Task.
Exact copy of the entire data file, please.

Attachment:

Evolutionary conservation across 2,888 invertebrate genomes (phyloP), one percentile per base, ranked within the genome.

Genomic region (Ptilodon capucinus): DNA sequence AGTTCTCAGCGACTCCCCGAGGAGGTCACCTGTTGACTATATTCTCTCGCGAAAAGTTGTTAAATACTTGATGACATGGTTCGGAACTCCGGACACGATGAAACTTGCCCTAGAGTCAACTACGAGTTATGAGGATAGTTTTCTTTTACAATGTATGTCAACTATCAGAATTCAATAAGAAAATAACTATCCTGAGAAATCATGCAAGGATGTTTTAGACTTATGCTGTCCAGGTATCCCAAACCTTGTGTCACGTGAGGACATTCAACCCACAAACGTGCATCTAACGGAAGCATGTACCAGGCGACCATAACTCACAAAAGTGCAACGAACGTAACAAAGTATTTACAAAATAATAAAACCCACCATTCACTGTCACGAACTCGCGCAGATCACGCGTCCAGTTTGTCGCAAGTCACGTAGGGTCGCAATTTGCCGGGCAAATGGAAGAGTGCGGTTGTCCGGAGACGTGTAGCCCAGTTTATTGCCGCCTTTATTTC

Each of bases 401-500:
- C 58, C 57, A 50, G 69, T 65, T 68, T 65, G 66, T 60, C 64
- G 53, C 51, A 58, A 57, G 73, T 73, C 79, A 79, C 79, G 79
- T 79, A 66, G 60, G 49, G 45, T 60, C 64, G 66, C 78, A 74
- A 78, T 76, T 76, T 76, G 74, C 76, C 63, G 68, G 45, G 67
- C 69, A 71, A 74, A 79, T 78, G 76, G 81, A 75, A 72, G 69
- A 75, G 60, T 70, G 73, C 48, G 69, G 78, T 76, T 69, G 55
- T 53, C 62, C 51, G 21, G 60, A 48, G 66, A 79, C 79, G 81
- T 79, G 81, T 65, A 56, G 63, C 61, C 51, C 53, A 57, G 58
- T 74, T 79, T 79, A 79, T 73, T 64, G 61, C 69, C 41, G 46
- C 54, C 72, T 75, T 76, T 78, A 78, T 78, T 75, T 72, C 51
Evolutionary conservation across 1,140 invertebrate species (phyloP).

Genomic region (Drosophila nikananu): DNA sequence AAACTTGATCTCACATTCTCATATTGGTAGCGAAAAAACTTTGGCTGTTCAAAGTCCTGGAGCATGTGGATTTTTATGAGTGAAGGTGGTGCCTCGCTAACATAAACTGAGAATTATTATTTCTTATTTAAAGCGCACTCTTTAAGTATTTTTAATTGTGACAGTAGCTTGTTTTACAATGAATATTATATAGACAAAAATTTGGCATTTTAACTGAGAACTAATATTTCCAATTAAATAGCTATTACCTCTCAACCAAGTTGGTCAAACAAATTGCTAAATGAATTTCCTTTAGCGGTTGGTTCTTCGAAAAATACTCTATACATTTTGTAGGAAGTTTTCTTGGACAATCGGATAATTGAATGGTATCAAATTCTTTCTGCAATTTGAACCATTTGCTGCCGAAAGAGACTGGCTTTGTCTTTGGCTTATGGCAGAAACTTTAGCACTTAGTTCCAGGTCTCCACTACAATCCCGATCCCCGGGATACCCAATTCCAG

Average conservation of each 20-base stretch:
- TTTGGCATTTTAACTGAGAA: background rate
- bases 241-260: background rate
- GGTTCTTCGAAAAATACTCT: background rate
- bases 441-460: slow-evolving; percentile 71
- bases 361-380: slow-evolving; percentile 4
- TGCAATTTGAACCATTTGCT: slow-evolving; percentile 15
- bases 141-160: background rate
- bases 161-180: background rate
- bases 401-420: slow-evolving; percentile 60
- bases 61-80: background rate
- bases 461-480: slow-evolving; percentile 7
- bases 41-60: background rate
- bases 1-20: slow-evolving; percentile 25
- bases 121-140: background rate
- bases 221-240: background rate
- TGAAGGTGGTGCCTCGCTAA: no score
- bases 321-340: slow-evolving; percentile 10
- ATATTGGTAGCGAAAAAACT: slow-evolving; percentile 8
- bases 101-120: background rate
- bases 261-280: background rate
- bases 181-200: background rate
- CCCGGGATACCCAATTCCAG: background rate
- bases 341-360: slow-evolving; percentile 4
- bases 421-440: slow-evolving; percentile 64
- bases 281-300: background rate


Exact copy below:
Evolutionary conservation across 2,888 invertebrate genomes (phyloP), one percentile per base, ranked within the genome.

Genomic region (Ptilodon capucinus): DNA sequence AGTTCTCAGCGACTCCCCGAGGAGGTCACCTGTTGACTATATTCTCTCGCGAAAAGTTGTTAAATACTTGATGACATGGTTCGGAACTCCGGACACGATGAAACTTGCCCTAGAGTCAACTACGAGTTATGAGGATAGTTTTCTTTTACAATGTATGTCAACTATCAGAATTCAATAAGAAAATAACTATCCTGAGAAATCATGCAAGGATGTTTTAGACTTATGCTGTCCAGGTATCCCAAACCTTGTGTCACGTGAGGACATTCAACCCACAAACGTGCATCTAACGGAAGCATGTACCAGGCGACCATAACTCACAAAAGTGCAACGAACGTAACAAAGTATTTACAAAATAATAAAACCCACCATTCACTGTCACGAACTCGCGCAGATCACGCGTCCAGTTTGTCGCAAGTCACGTAGGGTCGCAATTTGCCGGGCAAATGGAAGAGTGCGGTTGTCCGGAGACGTGTAGCCCAGTTTATTGCCGCCTTTATTTC

Each of bases 401-500:
- C 58, C 57, A 50, G 69, T 65, T 68, T 65, G 66, T 60, C 64
- G 53, C 51, A 58, A 57, G 73, T 73, C 79, A 79, C 79, G 79
- T 79, A 66, G 60, G 49, G 45, T 60, C 64, G 66, C 78, A 74
- A 78, T 76, T 76, T 76, G 74, C 76, C 63, G 68, G 45, G 67
- C 69, A 71, A 74, A 79, T 78, G 76, G 81, A 75, A 72, G 69
- A 75, G 60, T 70, G 73, C 48, G 69, G 78, T 76, T 69, G 55
- T 53, C 62, C 51, G 21, G 60, A 48, G 66, A 79, C 79, G 81
- T 79, G 81, T 65, A 56, G 63, C 61, C 51, C 53, A 57, G 58
- T 74, T 79, T 79, A 79, T 73, T 64, G 61, C 69, C 41, G 46
- C 54, C 72, T 75, T 76, T 78, A 78, T 78, T 75, T 72, C 51
Evolutionary conservation across 1,140 invertebrate species (phyloP).

Genomic region (Drosophila nikananu): DNA sequence AAACTTGATCTCACATTCTCATATTGGTAGCGAAAAAACTTTGGCTGTTCAAAGTCCTGGAGCATGTGGATTTTTATGAGTGAAGGTGGTGCCTCGCTAACATAAACTGAGAATTATTATTTCTTATTTAAAGCGCACTCTTTAAGTATTTTTAATTGTGACAGTAGCTTGTTTTACAATGAATATTATATAGACAAAAATTTGGCATTTTAACTGAGAACTAATATTTCCAATTAAATAGCTATTACCTCTCAACCAAGTTGGTCAAACAAATTGCTAAATGAATTTCCTTTAGCGGTTGGTTCTTCGAAAAATACTCTATACATTTTGTAGGAAGTTTTCTTGGACAATCGGATAATTGAATGGTATCAAATTCTTTCTGCAATTTGAACCATTTGCTGCCGAAAGAGACTGGCTTTGTCTTTGGCTTATGGCAGAAACTTTAGCACTTAGTTCCAGGTCTCCACTACAATCCCGATCCCCGGGATACCCAATTCCAG

Average conservation of each 20-base stretch:
- TTTGGCATTTTAACTGAGAA: background rate
- bases 241-260: background rate
- GGTTCTTCGAAAAATACTCT: background rate
- bases 441-460: slow-evolving; percentile 71
- bases 361-380: slow-evolving; percentile 4
- TGCAATTTGAACCATTTGCT: slow-evolving; percentile 15
- bases 141-160: background rate
- bases 161-180: background rate
- bases 401-420: slow-evolving; percentile 60
- bases 61-80: background rate
- bases 461-480: slow-evolving; percentile 7
- bases 41-60: background rate
- bases 1-20: slow-evolving; percentile 25
- bases 121-140: background rate
- bases 221-240: background rate
- TGAAGGTGGTGCCTCGCTAA: no score
- bases 321-340: slow-evolving; percentile 10
- ATATTGGTAGCGAAAAAACT: slow-evolving; percentile 8
- bases 101-120: background rate
- bases 261-280: background rate
- bases 181-200: background rate
- CCCGGGATACCCAATTCCAG: background rate
- bases 341-360: slow-evolving; percentile 4
- bases 421-440: slow-evolving; percentile 64
- bases 281-300: background rate